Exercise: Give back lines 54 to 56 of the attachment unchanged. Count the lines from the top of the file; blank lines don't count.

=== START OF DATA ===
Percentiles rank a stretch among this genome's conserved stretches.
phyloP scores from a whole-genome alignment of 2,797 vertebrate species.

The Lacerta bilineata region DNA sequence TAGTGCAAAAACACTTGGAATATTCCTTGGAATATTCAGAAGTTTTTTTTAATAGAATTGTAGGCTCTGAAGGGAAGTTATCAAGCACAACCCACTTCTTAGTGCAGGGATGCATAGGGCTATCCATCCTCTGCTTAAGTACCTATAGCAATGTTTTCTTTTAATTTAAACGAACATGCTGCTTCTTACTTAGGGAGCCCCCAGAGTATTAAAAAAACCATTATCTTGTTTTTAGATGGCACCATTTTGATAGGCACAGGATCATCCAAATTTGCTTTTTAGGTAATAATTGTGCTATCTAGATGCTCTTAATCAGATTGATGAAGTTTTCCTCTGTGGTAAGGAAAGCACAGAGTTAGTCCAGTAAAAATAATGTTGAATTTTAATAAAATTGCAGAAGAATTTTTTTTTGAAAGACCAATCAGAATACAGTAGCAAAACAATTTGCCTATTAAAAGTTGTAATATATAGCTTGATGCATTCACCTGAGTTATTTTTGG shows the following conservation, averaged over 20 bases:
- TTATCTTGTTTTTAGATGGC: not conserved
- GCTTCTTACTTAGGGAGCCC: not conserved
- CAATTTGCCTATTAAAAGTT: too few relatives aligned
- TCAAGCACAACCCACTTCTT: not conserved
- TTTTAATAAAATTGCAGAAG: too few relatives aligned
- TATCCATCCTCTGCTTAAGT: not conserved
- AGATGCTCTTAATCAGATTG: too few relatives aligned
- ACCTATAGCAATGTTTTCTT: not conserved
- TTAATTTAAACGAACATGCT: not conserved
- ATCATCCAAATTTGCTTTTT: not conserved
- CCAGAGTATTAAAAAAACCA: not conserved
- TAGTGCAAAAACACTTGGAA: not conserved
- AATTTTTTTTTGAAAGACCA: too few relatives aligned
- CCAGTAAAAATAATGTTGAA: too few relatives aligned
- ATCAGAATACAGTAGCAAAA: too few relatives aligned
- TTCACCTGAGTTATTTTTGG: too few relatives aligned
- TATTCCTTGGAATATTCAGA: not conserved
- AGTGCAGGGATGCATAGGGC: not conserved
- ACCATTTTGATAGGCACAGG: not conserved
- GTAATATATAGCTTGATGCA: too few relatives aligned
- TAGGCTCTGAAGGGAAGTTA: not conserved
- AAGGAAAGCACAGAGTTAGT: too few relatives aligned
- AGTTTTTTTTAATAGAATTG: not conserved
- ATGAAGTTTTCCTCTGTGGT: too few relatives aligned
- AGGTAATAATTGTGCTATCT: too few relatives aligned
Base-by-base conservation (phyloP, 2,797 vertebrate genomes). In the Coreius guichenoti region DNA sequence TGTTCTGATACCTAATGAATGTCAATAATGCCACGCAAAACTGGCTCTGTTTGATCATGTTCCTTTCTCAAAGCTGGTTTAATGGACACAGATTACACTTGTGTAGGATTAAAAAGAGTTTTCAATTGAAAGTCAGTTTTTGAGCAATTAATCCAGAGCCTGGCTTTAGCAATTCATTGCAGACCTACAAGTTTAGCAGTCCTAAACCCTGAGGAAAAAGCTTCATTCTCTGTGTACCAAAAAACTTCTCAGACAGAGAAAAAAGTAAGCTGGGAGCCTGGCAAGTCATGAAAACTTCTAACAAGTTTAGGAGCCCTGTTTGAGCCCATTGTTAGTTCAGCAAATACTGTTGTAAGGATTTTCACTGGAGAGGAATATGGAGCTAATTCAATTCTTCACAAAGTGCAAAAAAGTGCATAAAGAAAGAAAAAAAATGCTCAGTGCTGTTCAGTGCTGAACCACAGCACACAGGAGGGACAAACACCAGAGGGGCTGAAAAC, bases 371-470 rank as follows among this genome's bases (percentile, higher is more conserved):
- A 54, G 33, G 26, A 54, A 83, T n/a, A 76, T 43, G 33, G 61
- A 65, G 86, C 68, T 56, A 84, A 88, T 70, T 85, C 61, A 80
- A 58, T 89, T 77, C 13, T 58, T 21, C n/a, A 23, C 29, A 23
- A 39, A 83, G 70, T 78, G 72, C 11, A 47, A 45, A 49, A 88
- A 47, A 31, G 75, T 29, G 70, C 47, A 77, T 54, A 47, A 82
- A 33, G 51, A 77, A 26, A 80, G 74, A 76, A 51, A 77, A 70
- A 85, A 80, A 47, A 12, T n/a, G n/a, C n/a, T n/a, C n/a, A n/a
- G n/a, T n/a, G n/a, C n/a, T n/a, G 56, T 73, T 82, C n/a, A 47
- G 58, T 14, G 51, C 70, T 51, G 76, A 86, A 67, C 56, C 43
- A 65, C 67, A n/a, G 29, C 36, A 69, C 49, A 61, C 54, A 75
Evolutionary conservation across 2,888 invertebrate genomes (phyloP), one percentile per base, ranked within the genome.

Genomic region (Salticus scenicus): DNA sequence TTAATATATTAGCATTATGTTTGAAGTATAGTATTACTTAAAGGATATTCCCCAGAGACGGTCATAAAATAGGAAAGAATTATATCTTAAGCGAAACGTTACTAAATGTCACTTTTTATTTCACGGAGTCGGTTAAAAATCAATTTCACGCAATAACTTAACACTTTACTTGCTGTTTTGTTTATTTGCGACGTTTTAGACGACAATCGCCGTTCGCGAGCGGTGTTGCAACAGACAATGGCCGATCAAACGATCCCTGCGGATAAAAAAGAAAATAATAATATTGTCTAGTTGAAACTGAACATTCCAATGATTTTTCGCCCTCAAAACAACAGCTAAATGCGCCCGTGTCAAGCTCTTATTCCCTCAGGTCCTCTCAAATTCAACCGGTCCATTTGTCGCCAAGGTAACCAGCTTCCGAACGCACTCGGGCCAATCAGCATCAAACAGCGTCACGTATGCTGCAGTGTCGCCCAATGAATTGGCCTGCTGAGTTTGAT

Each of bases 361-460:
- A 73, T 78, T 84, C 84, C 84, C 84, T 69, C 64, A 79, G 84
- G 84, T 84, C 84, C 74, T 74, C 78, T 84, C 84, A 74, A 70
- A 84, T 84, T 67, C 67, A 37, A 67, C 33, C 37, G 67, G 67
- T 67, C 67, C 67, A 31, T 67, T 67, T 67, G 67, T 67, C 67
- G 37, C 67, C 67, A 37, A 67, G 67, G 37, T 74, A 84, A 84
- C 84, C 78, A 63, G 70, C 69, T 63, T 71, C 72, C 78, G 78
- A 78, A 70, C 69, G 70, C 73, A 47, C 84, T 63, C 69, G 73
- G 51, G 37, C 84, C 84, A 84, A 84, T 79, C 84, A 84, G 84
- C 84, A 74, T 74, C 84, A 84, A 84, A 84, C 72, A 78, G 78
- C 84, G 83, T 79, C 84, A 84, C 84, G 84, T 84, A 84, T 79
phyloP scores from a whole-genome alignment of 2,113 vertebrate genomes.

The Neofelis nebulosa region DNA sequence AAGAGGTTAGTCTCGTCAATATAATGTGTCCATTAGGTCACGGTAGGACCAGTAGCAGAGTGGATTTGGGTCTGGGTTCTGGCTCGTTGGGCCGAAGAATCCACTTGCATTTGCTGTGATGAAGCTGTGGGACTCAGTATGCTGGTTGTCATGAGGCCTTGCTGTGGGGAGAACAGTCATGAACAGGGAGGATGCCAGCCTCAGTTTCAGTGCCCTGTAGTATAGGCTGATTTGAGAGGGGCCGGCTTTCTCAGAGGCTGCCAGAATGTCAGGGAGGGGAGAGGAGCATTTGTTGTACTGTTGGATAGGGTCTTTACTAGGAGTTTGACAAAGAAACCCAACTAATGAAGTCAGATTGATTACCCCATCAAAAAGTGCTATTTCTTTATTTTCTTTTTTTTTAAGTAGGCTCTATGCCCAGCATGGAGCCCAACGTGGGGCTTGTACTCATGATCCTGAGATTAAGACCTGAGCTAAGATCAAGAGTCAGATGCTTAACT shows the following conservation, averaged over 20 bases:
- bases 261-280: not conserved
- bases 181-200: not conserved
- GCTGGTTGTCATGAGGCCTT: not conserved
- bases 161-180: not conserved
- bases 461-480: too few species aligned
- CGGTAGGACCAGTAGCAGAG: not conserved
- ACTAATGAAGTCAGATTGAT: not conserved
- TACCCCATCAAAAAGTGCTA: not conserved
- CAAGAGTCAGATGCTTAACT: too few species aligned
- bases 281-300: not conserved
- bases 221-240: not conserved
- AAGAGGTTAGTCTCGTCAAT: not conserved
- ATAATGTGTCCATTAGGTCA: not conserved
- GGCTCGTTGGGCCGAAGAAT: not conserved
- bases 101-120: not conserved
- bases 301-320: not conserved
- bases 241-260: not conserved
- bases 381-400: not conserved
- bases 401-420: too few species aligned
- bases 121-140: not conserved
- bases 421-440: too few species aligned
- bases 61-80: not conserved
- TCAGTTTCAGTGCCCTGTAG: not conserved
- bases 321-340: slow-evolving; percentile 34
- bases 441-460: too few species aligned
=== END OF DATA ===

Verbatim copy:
The Neofelis nebulosa region DNA sequence AAGAGGTTAGTCTCGTCAATATAATGTGTCCATTAGGTCACGGTAGGACCAGTAGCAGAGTGGATTTGGGTCTGGGTTCTGGCTCGTTGGGCCGAAGAATCCACTTGCATTTGCTGTGATGAAGCTGTGGGACTCAGTATGCTGGTTGTCATGAGGCCTTGCTGTGGGGAGAACAGTCATGAACAGGGAGGATGCCAGCCTCAGTTTCAGTGCCCTGTAGTATAGGCTGATTTGAGAGGGGCCGGCTTTCTCAGAGGCTGCCAGAATGTCAGGGAGGGGAGAGGAGCATTTGTTGTACTGTTGGATAGGGTCTTTACTAGGAGTTTGACAAAGAAACCCAACTAATGAAGTCAGATTGATTACCCCATCAAAAAGTGCTATTTCTTTATTTTCTTTTTTTTTAAGTAGGCTCTATGCCCAGCATGGAGCCCAACGTGGGGCTTGTACTCATGATCCTGAGATTAAGACCTGAGCTAAGATCAAGAGTCAGATGCTTAACT shows the following conservation, averaged over 20 bases:
- bases 261-280: not conserved
- bases 181-200: not conserved